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Richard Nixon

Personal data
Date of birthJanuary 9, 1913
Place of birthYorba Linda, California, US
Date of deathApril 22, 1994(age 81)
Place of deathNew York City, New York, US
Political partyRepublican Party
SpousePat Ryan (1940 � 93)
Alma materWhittier College
Duke University
Military service
Service/branchUnited States Navy
Years of service1942 � 46
RankLieutenant commander
Battles/warsWorld War II
 Pacific War
AwardsAmerican Campaign Medal
Asiatic-Pacific Campaign Medal (2 service stars)
World War II Victory Medal
37th President of the United States
In officeJanuary 20, 1969 - August 9, 1974
PresidentSpiro Agnew
Gerald Ford
Vice PresidentSpiro Agnew
Gerald Ford
Succeeded byGerald Ford
Preceded byLyndon Johnson
36th Vice President of the United States
In officeJanuary 20, 1953 - January 20, 1961
PresidentDwight Eisenhower
Succeeded byLyndon Johnson
Preceded byAlben Barkley
In officeDecember 4, 1950 - January 1, 1953
Succeeded byThomas Kuchel
Preceded bySheridan Downey
Member of the U.S. House of Representatives from California's 12th district
In officeJanuary 3, 1947 - December 1, 1950
Succeeded byPatrick Hillings
Preceded byJerry Voorhis

     Home | Office Holder | Richard Nixon

Richard Milhous Nixon (January 9, 1913 � April 22, 1994) was the 37th President of the United States, serving from 1969 to 1974. The only president to resign the office, Nixon had previously served as a US representative and senator from California and as the 36th Vice President of the United States from 1953 to 1961 under President Dwight D. Eisenhower.

Nixon was born in Yorba Linda, California. After completing his undergraduate work at Whittier College, he graduated from Duke University School of Law in 1937 and returned to California to practice law. He and his wife, Pat Nixon, moved to Washington to work for the federal government in 1942. He subsequently joined the United States Navy, serving in the Pacific Theatre during World War II. Nixon was elected to the House of Representatives in 1946 and to the Senate in 1950. His pursuit of the Hiss Case established his reputation as a leading anti-communist, and elevated him to national prominence. He was the running mate of Dwight D. Eisenhower, the Republican Party presidential nominee in the 1952 election, the first of five national nominations he received from his party, a record he shares with Franklin Roosevelt. Nixon served for eight years as vice president, traveling extensively and undertaking major assignments from Eisenhower. Nixon waged an unsuccessful presidential campaign in 1960, narrowly losing to John F. Kennedy, and lost a race for Governor of California in 1962. Following these defeats, he announced his withdrawal from political life. However, in 1968 he ran again for the presidency and was elected.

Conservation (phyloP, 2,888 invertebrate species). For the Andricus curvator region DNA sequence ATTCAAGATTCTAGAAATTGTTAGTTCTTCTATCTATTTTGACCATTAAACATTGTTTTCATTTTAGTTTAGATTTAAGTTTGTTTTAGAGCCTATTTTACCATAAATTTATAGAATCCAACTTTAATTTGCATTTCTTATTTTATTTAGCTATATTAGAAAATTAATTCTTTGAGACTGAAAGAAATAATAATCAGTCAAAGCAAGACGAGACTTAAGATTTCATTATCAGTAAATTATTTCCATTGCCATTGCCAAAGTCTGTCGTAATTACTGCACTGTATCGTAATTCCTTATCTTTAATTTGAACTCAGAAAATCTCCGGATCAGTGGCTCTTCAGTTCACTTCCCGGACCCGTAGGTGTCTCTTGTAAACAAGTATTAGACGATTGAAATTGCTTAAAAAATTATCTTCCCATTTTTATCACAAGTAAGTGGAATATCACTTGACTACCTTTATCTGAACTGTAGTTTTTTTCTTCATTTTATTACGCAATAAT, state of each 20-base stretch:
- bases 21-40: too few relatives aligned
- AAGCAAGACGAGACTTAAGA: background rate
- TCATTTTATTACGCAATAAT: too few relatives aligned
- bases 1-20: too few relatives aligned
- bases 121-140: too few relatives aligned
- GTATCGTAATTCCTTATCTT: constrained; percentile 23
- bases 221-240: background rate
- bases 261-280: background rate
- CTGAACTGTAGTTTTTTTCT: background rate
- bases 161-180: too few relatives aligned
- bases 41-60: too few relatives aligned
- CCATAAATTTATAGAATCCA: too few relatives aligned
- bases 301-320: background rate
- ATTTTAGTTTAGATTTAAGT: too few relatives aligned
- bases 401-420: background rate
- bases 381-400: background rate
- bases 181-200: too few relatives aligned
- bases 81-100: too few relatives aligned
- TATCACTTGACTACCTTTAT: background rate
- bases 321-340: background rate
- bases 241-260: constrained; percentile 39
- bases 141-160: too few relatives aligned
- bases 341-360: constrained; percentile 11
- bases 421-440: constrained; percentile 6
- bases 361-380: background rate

American involvement in Vietnam was widely unpopular; although Nixon initially escalated the war there, he subsequently moved to end US involvement, completely withdrawing American forces by 1973. Nixon's ground-breaking visit to the People's Republic of China in 1972 opened diplomatic relations between the two nations, and he initiated détente and the Anti-Ballistic Missile Treaty with the Soviet Union the same year. In domestic policy, his administration generally sought to transfer power from Washington to the states. In an attempt to slow inflation, Nixon imposed wage and price controls. He enforced desegregation of Southern schools and established the Environmental Protection Agency. Though he presided over Apollo 11, the culmination of the project to land a person on the moon, he scaled back manned space exploration. He was reelected by a landslide in 1972.

Nixon's second term was marked by crisis: 1973 saw an Arab oil embargo as a result of U.S. support for Israel in the Yom Kippur War and a continuing series of revelations about the Watergate scandal, which began as a break-in at a Washington office. The scandal escalated despite efforts by the Nixon administration to cover it up, costing Nixon much of his political support, and on August 9, 1974, he resigned in the face of almost certain impeachment and removal from office. After his resignation, he was controversially issued a pardon by his successor, Gerald Ford. In retirement, Nixon's work as an elder statesman-authoring several books and undertaking many foreign trips-helped to rehabilitate his image. He suffered a debilitating stroke on April 18, 1994, and died four days later at the age of 81. Nixon remains a source of considerable interest among historians, as they struggle to resolve the enigma of a president of great ability who left office in disgrace yet subsequently reinvented himself as an elder statesman.

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